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View Diary: The future of power generation (188 comments)

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  •  Solar hot water ... (none)
    I faced a similar challenge ... couldn't get myself to put in photovoltaics in the house.  What I've done is put in solar hot water heating -- looks to be roughly an 8-year payoff period based on what I've experienced with then virtually no cost for 10+ years.  

    As well, have looked for small 'solar' items that fit within home requirements sensibilities.  Have put in a solar attic fan to boost the air circulation in my attic and have seen a dramatic drop in the kick-in of the larger fan that is connected to the grid.  Probably not 'cost effective', but a much easier hit to take than a $5-10,000 investment in electrical that would give me perhaps $3-500/year in electricity.

    •  I think your numbers are way off... (none)
      If you use so little electricity that you only spend $500 a year (must not have a pool), then you don't need to spend more than $5-$10K for a system.  And we're talking a 10 year pay off for the low end-- no worse than your solar hot water system or a 20 year pay off for the high end assuming that no further increases in electricity costs occur, which is NOT a good bet.  

      Also, even assuming the 20 year pay off, there's a good chance your system will run fine for 40-50 years.  So in the long run you come out way ahead.  

      In Britain they admit to having royalty. In the United States we pretend we don't have any, and then we elect them president.

      by Asak on Sun Jul 10, 2005 at 07:29:22 PM PDT

      [ Parent ]

      •  No, that's reasonable (none)
        I looked into a system recently and a system that would do about $600/yr in solar would require about 13 year payback, even factoring in a $15,000 rebate from Austin Energy. My site was close to perfect according to the person who came out to survey for the rebate.

        We have lower than average elec rates here, so areas with higher rates would see a faster payback.

        As it is, I buy wind generated electricity for a few cents more than standard so I stayed with that. (My payback was calculated using the higher wind power rates.)

        It could be worse. msaroff could still be living in Texas.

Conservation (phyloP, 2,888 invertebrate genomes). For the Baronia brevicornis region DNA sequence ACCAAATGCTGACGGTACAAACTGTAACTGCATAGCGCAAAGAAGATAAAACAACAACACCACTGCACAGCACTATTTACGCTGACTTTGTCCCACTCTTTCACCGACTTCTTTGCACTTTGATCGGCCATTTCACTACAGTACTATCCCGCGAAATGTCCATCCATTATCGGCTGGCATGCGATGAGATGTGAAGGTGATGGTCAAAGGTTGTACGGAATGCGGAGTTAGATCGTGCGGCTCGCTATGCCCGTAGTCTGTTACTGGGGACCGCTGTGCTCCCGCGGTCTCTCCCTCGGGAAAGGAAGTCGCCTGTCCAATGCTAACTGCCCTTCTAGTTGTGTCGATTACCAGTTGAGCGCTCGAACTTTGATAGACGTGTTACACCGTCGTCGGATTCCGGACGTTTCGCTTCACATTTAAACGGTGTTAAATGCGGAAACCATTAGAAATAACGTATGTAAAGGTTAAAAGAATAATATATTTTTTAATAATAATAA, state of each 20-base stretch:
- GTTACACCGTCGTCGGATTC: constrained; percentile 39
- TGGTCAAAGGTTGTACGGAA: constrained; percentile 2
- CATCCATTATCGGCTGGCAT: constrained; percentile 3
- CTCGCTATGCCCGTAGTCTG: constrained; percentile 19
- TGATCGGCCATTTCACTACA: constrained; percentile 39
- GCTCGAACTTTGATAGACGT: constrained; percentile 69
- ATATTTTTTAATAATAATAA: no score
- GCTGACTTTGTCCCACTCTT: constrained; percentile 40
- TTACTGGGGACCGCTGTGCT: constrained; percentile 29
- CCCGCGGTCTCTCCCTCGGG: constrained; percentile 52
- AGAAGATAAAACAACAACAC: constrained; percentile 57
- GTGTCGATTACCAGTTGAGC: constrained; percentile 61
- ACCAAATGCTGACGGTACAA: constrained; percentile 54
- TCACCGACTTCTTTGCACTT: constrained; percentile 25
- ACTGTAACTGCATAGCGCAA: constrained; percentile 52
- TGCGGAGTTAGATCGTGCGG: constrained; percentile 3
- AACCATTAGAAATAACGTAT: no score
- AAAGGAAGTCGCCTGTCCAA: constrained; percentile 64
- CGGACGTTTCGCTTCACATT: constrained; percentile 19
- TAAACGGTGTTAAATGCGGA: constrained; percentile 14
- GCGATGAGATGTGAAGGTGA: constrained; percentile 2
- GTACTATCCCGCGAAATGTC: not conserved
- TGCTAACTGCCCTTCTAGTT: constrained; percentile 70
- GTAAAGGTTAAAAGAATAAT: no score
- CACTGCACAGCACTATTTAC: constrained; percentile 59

by George on Sun Jul 10, 2005 at 07:52:12 PM PDT

        [ Parent ]

        •  Green tags (none)
          Would you have been issued green tags for the system?

          We're having our system installed tomorrow.  Payback based just on utility savings would have taken more then 10 years.  But we're going to be issued 7-8 green tags for the system that we can then sell for approximately $170 per tag annually.  Once that money is factored in, the system winds up paying for itself in a little over six years.

          They're pouring mercury in my orange juice...People take to the streets and scream!!! Jon Stewart, 4/13/05

          by christine in nj on Sun Jul 10, 2005 at 08:29:41 PM PDT

          [ Parent ]

      •  You're just about right (none)
        for the system I've been sizing (already have a quote from an installer)...

        $10,300 cost after rebate and tax credits for 3.5kW, projecting to generate $543/year worth of electricity, which works out to 19 years at today's 11 cents a kWh (cheap coal power).  However, when you consider the time value of money, it's actually worse, but as you point out, the cost of electricity is likely to rise which makes it better by some unkown amount.  Electricity may not increase as much as the cost of oil because coal supply is not too closely related to oil, but still, costs can be expected to rise.

        Still, I may still do it.

    •  Similar quandry here... (none)
      I'm looking at a 20 year payback with photovoltaics, even with subsidies (longer because my utility uses cheap coal power).

      A couple of years back, I also considered solar hot water, when my heating system needed replacing.  This can't be counted on as a 100% solution, though, backup is needed.  Also, my situation didn't lend itself well... wrong orientation of the house would mean high rack mounted panels (steep angle optimized for winter), and my home's hot water baseboard system isn't too friendly to solar hot water, because baseboard isn't very effective with moderate water temperatures.  The recommendation was to put in radiant floor heat, but this would require ripping down finished ceilings to install.  Maybe someday.  And I now use so little fuel on hot water, the payback in installing solar for hot water would be limited too.

      With photovoltaics, I could at least use a better-oriented roof on a detached garage but I figured the distance would cut in too much to the efficiency to put a hot water system on this roof.

      In the end, since I needed a new heating system, I went with the most efficient I could find.  I'm very pleased with my Energy Kinetic System 2000.  My system is oil, and with a small house and agressive use of a setback thermostat, I've averaged 208 gallons of oil a year for the 2 years I've had it.  This includes heat and hot water in NY state.  The previous owner used 700.  I had gotten this down to 385 prior to this sytem change with other efficiency improvements, but still I'm pretty pleased with the additional 45% reduction with this.  This puts me in a position of not only using less oil, but cheaper oil, because I can now fill up just once a year, in summer, when it costs less.

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